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About franz159

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  1. TBH, I'm one of those guys that thinks that you should store the music where it is more practical for you, and this is not too relevant for the SQ if the player can access it in the proper way. In my case my "NAS" is a standalone raspberry with a 2Tb USB Drive attached. The USB drive contains my local music library and it is shared (r/w mode) using Samba so I can access it from anywhere in the LAN. On the same raspberry I run Logitech Media Server (LMS). My players/renderers are separate devices, in my case one (raspberry) is attached to the main rig and another one is used for headphone listening in my bedroom. For me, the key point to better SQ is the separation between the server and the player(s). As I mentioned in my previous post, I have been using Moode for years, and I'm still using it. In fact all my raspberries, including the "NAS" one I mentioned above, do have have Moode installed. You can think of Moode as a "Raspbian" extended with a number of pre-installed services optimised for Audio (Alsa, Samba, MPD, AirPlay, Bluetooth, Squeezelite...). In the past couple of months, I came back to using more and more squeezelite: the sound signature is very good, and the usability is top. As I tried to explain in my previous post, I find it extremely satisfying to have one single interface for ALL my music, either local or (almost) any streaming service.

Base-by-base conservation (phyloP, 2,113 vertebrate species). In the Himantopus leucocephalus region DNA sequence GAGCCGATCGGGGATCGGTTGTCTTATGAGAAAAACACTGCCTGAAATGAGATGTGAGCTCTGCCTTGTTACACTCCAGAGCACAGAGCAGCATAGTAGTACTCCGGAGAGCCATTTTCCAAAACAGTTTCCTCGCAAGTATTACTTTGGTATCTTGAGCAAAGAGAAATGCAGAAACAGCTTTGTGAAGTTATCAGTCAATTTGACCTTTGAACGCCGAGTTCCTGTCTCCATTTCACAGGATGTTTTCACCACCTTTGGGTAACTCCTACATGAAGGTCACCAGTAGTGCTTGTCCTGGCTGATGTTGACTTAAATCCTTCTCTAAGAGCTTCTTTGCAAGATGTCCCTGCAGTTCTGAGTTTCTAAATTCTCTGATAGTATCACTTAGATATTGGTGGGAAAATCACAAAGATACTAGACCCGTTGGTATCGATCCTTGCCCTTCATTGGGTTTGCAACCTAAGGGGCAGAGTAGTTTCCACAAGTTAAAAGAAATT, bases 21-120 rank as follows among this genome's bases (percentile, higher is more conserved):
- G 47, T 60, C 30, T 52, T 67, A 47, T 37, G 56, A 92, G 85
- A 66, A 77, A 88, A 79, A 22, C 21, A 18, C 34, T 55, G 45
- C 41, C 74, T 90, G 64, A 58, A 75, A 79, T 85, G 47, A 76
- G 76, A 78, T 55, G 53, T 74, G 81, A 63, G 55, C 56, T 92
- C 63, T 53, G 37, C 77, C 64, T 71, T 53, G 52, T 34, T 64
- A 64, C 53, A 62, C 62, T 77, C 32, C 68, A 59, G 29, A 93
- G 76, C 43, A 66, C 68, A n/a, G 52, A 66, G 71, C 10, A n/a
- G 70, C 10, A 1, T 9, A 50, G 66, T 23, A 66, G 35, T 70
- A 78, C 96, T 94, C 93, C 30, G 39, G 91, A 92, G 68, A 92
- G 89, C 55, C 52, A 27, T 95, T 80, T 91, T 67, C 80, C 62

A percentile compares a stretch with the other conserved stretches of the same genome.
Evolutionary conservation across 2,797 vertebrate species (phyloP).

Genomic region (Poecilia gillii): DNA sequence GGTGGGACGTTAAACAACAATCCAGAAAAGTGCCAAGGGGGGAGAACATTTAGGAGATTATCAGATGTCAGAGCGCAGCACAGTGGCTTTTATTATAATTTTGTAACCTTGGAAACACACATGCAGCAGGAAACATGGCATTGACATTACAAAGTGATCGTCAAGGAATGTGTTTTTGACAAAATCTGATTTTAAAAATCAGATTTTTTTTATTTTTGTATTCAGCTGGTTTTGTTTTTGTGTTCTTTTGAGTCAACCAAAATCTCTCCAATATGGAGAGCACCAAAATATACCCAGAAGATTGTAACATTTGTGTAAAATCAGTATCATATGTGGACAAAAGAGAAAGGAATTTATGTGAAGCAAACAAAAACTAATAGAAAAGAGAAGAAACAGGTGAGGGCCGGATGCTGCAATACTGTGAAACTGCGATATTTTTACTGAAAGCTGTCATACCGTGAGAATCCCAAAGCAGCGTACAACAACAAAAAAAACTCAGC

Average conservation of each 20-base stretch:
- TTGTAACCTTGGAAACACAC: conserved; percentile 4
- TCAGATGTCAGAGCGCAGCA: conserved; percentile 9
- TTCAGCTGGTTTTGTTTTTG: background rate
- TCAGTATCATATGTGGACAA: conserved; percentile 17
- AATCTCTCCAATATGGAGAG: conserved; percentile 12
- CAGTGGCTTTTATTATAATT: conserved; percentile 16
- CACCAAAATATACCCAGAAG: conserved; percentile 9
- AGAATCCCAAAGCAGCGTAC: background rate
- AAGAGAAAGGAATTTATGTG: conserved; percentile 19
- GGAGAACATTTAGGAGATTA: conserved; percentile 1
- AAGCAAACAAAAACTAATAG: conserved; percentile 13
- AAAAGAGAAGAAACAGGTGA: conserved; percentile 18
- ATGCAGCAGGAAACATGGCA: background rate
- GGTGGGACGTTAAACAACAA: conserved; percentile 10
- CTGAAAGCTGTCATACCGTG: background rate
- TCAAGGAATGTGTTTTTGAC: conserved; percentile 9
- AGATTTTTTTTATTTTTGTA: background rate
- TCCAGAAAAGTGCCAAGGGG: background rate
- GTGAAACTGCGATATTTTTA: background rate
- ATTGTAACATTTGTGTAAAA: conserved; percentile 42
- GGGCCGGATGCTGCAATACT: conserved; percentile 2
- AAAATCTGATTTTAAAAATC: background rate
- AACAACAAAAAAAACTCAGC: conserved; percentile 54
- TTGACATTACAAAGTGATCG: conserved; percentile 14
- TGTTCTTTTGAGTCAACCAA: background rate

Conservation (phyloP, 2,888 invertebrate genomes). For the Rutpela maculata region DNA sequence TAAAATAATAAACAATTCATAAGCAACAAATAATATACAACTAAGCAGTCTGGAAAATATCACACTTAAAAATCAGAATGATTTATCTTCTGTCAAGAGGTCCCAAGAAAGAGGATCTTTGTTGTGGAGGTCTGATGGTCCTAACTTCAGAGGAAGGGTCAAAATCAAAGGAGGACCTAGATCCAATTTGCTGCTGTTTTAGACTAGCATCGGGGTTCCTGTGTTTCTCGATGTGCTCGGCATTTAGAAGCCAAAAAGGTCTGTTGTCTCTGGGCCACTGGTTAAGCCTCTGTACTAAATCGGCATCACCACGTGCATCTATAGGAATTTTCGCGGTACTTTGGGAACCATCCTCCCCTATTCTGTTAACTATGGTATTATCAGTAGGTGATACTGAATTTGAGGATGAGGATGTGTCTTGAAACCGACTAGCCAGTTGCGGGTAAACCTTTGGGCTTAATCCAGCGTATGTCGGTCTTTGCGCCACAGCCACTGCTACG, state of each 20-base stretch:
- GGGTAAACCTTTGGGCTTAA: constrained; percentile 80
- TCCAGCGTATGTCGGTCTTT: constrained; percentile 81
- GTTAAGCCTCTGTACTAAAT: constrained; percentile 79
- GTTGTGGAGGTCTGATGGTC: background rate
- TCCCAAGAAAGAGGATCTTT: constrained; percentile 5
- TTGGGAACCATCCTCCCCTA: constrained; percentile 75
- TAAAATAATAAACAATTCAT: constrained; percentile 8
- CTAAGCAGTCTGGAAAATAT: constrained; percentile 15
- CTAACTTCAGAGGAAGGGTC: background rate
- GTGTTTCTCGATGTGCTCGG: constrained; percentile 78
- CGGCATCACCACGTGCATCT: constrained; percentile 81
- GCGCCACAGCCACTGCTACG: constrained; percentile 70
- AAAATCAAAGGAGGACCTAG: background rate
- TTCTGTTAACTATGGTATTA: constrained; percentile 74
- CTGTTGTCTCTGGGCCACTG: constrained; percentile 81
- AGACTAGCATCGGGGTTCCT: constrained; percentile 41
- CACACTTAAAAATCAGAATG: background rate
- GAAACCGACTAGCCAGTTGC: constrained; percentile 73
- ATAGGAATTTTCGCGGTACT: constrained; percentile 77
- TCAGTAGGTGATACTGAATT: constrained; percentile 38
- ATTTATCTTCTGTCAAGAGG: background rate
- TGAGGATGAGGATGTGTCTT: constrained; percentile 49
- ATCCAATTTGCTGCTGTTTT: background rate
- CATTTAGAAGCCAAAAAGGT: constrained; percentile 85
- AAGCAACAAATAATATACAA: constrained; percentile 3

2. I have been using Moode for many years now. As of late, after the issues with Qobuz streaming, I'm back using more and more the Squeezelite Renderer in Moode. For the server part, I use Logitech Media Server (LMS) installed on another raspberry on my LAN. As a control point, to select and play music, I heartily recommend this free, simple but effective skin for LMS called "LMS Material", which can be installed directly in the list of LMS plugins. In this way you have a simple and very easy to use unique interface for all your local music and streaming sources such as Spotify, Tidal. Qobuz, Deezer, Bandcamp... If you are using Squeezelite, this applies directly to the USBridge Signature as well. I have "pinned" my preferred Apps in the home screen, so that I really have everything at my fingertips! Please see below a few screenshots of the desktop interface (but it is responsive and scales down automatically on smartphone): Homepage Qobuz New Releases Tidal Moods Spotify Artists Dezeer Genres Bandcamp My Music Albums Now Playing